Zimbabwe News and Internet Radio

Mnangagwa flies into raging storm

By Fungi Kwaramba

President Emmerson Mnangagwa returned from a five-day visit to China early yesterday morning to be confronted with soaring prices of mostly basic commodities and rising shortages.

Emmerson Mnangagwa
Emmerson Mnangagwa

Mnangagwa left the country for China a few days after his inauguration last week.

He returned home yesterday and was welcomed at the Robert Mugabe International Airport by hordes of his former ministers who are hoping to make it into his much-awaited Cabinet.

Since Saturday last week when he departed for Beijing on a charm offensive to secure at least $2 billion needed to jump-start Zimbabwe’s economy, prices of most basics have gone up by more than 50 percent.

It is being feared that the country could be heading towards another full blown crisis akin to the ugly 2008 hyperinflationary era, when supermarkets shelves were left empty because retailers could not keep up with inflation.

Due to foreign currency shortages, government has struggled to curb the wave of price increases and growing shortages of basic goods.

Yesterday, the Daily News reported that prices of basics such as bread could also go up after grain millers indicated that there was a shortage of wheat.

The country’s largest beverages maker, Delta Corporation, recently warned that foreign currency shortages were disrupting the production of most of its products, which required imported raw materials.

As the market awaits Mnangagwa’s reaction, his Zanu PF party alleged yesterday that some companies could be sabotaging his administration, which won the July 30 vote in contestable circumstances.

The party’s secretary for legal affairs Munyaradzi Paul Mangwana said there was more to the economic rot than meets the eye.

“It is nonsense to claim that Zanu PF has failed the economy. We won the elections fair and square. Right now we are coming up with programmes to turn around the economy,” he said in response to the main MDC’s claims that the ruling party was bereft of ideas on how to revive the country’s economy.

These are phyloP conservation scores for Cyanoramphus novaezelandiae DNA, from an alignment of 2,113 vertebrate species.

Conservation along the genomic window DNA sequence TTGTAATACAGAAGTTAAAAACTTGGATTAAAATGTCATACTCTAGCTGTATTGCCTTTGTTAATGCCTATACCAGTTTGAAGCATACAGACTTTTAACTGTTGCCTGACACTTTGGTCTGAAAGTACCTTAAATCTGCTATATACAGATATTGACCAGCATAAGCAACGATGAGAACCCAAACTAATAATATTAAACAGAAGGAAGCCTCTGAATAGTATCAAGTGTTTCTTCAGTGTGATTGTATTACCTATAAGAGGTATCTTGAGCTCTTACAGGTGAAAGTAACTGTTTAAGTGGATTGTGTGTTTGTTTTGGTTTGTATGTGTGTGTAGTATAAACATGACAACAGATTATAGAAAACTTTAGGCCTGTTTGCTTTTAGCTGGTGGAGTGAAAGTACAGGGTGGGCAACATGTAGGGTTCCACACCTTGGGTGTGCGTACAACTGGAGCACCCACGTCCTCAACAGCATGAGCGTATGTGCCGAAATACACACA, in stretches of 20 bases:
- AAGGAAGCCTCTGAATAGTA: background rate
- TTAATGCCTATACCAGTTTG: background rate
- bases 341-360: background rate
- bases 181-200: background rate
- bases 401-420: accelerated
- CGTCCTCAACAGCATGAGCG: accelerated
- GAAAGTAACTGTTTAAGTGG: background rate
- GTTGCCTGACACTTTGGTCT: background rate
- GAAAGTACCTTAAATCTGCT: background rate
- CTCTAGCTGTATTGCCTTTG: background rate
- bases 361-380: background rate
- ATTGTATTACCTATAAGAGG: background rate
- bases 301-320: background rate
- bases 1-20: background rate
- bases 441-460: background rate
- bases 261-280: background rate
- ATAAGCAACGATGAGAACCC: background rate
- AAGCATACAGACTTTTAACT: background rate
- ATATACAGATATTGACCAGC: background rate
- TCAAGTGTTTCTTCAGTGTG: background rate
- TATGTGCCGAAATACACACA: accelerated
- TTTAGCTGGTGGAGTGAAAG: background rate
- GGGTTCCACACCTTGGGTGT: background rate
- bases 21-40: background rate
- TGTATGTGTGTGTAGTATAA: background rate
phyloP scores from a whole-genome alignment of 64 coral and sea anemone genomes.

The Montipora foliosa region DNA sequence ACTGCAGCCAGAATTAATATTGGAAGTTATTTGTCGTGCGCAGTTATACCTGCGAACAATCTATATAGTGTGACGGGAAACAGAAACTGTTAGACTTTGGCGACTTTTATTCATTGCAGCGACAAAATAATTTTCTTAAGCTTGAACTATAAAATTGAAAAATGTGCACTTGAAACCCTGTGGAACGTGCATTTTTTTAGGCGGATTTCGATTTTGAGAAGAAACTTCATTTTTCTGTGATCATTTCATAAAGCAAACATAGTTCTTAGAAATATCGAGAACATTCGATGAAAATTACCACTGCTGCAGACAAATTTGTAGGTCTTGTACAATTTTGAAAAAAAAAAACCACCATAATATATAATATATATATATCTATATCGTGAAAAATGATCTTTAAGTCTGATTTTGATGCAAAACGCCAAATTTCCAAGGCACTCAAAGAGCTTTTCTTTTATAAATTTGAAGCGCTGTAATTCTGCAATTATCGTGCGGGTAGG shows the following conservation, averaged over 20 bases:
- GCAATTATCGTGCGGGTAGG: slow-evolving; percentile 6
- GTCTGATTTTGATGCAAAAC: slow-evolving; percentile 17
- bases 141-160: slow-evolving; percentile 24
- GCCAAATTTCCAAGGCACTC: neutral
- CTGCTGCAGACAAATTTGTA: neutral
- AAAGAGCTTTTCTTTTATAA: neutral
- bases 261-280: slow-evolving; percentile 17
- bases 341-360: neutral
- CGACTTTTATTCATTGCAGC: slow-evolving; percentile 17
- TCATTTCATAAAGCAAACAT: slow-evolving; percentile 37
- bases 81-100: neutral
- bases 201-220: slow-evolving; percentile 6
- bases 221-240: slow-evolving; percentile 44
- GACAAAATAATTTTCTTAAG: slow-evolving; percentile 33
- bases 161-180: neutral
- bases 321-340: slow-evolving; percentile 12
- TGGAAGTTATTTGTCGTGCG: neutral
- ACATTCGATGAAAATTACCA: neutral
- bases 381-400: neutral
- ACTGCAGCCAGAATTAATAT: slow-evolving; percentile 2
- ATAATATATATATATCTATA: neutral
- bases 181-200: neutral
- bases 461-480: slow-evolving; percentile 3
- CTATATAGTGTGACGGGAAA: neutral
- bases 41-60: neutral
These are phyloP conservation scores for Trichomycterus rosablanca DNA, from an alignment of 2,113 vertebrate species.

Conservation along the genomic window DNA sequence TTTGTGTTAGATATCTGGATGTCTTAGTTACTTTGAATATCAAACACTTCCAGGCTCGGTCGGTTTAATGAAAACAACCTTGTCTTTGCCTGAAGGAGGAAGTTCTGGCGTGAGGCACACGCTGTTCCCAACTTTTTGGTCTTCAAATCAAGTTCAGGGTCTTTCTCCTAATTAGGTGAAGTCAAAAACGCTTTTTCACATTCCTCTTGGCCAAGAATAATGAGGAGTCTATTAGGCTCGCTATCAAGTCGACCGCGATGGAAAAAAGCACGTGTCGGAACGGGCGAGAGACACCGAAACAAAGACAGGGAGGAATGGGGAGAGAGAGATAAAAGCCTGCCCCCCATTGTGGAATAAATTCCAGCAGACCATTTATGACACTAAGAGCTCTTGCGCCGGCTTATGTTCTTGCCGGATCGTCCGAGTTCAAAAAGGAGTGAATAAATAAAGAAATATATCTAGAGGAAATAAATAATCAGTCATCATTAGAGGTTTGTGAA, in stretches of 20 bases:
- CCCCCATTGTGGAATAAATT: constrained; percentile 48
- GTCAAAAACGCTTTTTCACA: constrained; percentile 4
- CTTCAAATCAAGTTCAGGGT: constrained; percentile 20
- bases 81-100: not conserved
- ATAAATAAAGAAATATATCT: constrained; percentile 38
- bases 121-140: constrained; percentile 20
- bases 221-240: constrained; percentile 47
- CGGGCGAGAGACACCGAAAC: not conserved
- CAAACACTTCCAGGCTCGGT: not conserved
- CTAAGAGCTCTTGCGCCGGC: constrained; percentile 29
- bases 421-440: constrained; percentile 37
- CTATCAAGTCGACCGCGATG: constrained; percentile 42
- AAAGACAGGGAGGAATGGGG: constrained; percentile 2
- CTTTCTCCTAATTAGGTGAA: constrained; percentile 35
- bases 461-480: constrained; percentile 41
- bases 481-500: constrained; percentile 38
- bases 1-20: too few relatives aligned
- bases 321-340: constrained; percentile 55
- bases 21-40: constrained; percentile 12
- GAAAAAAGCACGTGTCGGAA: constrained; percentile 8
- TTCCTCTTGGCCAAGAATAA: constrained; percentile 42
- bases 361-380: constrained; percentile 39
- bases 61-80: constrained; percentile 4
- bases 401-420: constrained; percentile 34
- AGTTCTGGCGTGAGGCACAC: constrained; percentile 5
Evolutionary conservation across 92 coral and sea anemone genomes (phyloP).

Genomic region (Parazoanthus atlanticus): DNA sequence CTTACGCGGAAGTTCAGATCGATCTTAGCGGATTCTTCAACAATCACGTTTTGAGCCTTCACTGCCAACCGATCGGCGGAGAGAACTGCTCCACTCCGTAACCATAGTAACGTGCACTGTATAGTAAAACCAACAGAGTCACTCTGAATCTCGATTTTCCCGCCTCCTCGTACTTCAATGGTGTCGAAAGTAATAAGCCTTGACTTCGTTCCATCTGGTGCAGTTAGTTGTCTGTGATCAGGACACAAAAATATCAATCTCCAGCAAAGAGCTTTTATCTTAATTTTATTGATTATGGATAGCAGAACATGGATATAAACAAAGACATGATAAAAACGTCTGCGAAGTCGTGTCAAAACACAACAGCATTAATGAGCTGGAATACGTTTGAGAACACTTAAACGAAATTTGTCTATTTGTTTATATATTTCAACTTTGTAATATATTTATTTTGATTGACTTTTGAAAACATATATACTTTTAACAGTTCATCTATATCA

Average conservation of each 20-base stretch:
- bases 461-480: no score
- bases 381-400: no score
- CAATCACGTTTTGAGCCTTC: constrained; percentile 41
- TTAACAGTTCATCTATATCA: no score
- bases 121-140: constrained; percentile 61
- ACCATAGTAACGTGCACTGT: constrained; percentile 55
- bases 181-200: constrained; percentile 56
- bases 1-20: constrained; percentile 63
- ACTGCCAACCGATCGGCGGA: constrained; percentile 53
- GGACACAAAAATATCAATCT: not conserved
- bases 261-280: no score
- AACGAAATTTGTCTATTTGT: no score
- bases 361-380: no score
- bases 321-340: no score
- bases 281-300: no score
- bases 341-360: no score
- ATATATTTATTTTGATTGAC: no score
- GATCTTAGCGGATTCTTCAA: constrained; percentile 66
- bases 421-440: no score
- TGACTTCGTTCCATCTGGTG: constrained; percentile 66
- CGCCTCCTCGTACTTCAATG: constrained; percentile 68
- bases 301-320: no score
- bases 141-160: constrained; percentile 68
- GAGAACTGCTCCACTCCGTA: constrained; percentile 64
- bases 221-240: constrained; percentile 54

“Of course we are having challenges but, they could be a hidden hand behind the increases, we are looking into that, however, we have to address the fundamentals, that we will address first but we cannot rule out sabotage,” said Mangwana.

At the height of Zanu PF’s factional wars in 2016, former president Robert Mugabe also alleged that he was being sabotaged by comrades in his party who were growing impatient with his rule and thus causing price hikes.

Mugabe, swiftly forced shops to revise their prices.

His successor is lauded in business circles as pro-capital and it would be interesting to see how he would respond to the crisis.

The MDC led by Nelson Chamisa issued a stinging statement yesterday saying Zanu PF has no solutions to address the unfolding economic crisis, which it claimed was a direct consequence of “illegitimacy”.

Chamisa’s party said those who “rigged” the election must now realise that while they could manipulate the poll, it was impossible to rig the economy.

“As is evident, the economy is fast freezing, following the illegitimate inauguration, which resulted in a clear deficit and short supply in market confidence,” reads part of the statement.

“While it is possible to change electoral statistics, it is not possible to tamper with figures in economics. What the Zanu PF approach does not understand is that once one rapes the election (politics) they also rape the economy.

The party said Zimbabwe needs a government that is clear, clever and hardworking, adding that the current government suffers a terrible deficiency of a governing and economic philosophy.

“The government must understand that moving the economy forward requires legitimacy and the respect of what the people voted for. It also requires a government that respects the rights of the people, the rule of law and promote public peace and trust,” the MDC said in a statement.

A United Kingdom-based financial expert Brighton Musonza said Zimbabwe’s problems were primarily a result of the absence of a domestic currency, adding that without radical currency reforms there would be no end to the misery.

“The problem is that when you use other people’s currencies you are exposed to their problems or successes. The high-flying United States economy means the US dollar is retreating back home to earn a premium return.

“We adopted the US dollar in 2009 and went on to enjoy a decade of zero interest rates. That period is over and the Federal Bank rate increases mean the dollar is now an expensive currency,” said Musonza.

In 2009, the country abandoned its worthless currency, which had become bruised and battered by hyperinflation in favour of a basket of currencies dominated by the United States dollar.

To mitigate the liquidity crisis, the Reserve Bank of Zimbabwe introduced the bond note in 2016, but the surrogate currency is also losing ground.

Musonza said the fact that the US economy was growing at an average of four percent means the Federal Reserve will continue hiking interest rates to curb inflation.

He said Zimbabwe has reached a new phase of markets contagion crisis in the emerging markets, which is also affecting the South African rand.

“An expensive US dollar becomes illusive and Zimbabwe is not spared either. South African suppliers are not bloody stupid; they know Zimbabwe is facing what every emerging market is facing — exiting US dollar. And so they are not going to send their goods into a market facing its own squeaky bum time,” said Musonza. Daily News